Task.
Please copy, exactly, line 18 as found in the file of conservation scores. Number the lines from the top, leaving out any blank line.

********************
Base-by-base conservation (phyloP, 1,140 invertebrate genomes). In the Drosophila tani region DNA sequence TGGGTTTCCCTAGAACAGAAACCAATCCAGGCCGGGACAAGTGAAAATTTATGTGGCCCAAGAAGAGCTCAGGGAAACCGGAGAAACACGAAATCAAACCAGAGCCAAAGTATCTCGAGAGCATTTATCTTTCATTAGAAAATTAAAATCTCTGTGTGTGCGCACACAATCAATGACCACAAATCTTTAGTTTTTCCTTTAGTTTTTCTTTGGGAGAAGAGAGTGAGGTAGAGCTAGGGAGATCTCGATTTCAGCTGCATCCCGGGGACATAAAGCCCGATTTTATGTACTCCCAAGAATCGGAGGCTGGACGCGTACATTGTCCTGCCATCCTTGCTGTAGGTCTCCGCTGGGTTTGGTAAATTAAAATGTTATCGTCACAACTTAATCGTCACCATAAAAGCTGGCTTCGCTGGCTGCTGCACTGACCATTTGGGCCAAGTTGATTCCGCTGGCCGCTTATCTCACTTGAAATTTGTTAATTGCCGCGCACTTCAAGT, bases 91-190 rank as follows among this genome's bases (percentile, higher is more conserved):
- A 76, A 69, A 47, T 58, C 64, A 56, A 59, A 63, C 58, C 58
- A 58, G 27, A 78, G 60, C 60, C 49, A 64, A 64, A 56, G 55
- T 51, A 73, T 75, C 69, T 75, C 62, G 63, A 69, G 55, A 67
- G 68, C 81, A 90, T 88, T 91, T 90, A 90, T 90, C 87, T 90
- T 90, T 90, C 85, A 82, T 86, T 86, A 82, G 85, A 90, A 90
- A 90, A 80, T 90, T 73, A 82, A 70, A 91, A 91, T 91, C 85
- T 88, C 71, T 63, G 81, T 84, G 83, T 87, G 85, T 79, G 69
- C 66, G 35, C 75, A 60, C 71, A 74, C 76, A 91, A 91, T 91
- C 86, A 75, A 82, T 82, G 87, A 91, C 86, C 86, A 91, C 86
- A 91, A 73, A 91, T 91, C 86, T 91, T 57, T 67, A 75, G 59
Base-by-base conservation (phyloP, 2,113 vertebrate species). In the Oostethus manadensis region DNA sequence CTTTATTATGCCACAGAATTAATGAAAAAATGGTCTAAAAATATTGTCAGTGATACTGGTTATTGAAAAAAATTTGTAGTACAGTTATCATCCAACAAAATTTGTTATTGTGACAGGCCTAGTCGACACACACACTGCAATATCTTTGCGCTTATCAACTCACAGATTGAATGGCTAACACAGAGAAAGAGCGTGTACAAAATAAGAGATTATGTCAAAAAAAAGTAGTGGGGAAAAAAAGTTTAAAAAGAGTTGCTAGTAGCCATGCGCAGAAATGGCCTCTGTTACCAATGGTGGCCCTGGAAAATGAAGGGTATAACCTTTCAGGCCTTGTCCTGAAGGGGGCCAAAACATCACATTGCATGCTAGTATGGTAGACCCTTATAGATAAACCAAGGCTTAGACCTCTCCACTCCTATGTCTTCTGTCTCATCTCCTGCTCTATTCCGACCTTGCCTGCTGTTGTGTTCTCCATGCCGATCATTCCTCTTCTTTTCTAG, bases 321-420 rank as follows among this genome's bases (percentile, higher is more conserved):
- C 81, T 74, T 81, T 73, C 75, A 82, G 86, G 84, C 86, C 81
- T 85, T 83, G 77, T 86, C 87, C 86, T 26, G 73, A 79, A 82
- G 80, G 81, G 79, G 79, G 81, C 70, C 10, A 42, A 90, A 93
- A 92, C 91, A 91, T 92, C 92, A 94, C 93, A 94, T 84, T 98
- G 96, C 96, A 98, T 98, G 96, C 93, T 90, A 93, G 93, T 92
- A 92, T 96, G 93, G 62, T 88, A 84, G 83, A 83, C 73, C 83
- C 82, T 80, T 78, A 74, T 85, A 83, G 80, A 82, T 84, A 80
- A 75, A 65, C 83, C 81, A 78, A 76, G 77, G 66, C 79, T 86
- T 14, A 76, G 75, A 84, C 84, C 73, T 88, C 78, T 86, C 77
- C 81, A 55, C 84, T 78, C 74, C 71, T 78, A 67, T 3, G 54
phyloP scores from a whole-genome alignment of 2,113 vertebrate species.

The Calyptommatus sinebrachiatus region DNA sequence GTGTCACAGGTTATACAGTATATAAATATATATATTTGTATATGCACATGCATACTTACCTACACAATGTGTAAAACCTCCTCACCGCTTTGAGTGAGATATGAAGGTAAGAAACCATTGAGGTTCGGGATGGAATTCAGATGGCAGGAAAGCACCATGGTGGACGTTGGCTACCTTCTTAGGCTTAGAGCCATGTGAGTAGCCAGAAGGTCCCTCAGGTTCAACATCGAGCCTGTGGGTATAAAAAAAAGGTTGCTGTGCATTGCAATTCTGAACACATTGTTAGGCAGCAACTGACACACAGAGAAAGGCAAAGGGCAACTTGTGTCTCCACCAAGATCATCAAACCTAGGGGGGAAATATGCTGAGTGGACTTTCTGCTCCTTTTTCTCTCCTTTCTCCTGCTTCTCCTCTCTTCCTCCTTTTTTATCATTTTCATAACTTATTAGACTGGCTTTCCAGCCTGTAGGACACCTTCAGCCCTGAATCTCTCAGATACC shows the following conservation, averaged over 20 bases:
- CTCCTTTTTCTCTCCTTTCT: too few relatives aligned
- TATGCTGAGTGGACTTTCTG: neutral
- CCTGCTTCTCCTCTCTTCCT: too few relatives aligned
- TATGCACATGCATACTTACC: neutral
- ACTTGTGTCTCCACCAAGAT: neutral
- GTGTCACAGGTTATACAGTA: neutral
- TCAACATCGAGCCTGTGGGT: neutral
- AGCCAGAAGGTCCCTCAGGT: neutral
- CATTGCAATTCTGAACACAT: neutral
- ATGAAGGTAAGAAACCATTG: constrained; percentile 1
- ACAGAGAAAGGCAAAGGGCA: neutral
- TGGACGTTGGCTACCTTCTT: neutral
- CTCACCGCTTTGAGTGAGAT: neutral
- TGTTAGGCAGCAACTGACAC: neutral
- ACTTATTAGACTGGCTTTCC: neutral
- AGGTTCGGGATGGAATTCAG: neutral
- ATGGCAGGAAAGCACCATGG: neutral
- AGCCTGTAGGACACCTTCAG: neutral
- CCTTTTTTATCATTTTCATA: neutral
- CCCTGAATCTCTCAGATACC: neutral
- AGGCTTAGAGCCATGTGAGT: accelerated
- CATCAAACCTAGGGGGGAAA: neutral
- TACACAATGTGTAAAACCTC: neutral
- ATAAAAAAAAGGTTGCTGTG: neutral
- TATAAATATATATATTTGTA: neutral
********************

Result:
- A 92, T 96, G 93, G 62, T 88, A 84, G 83, A 83, C 73, C 83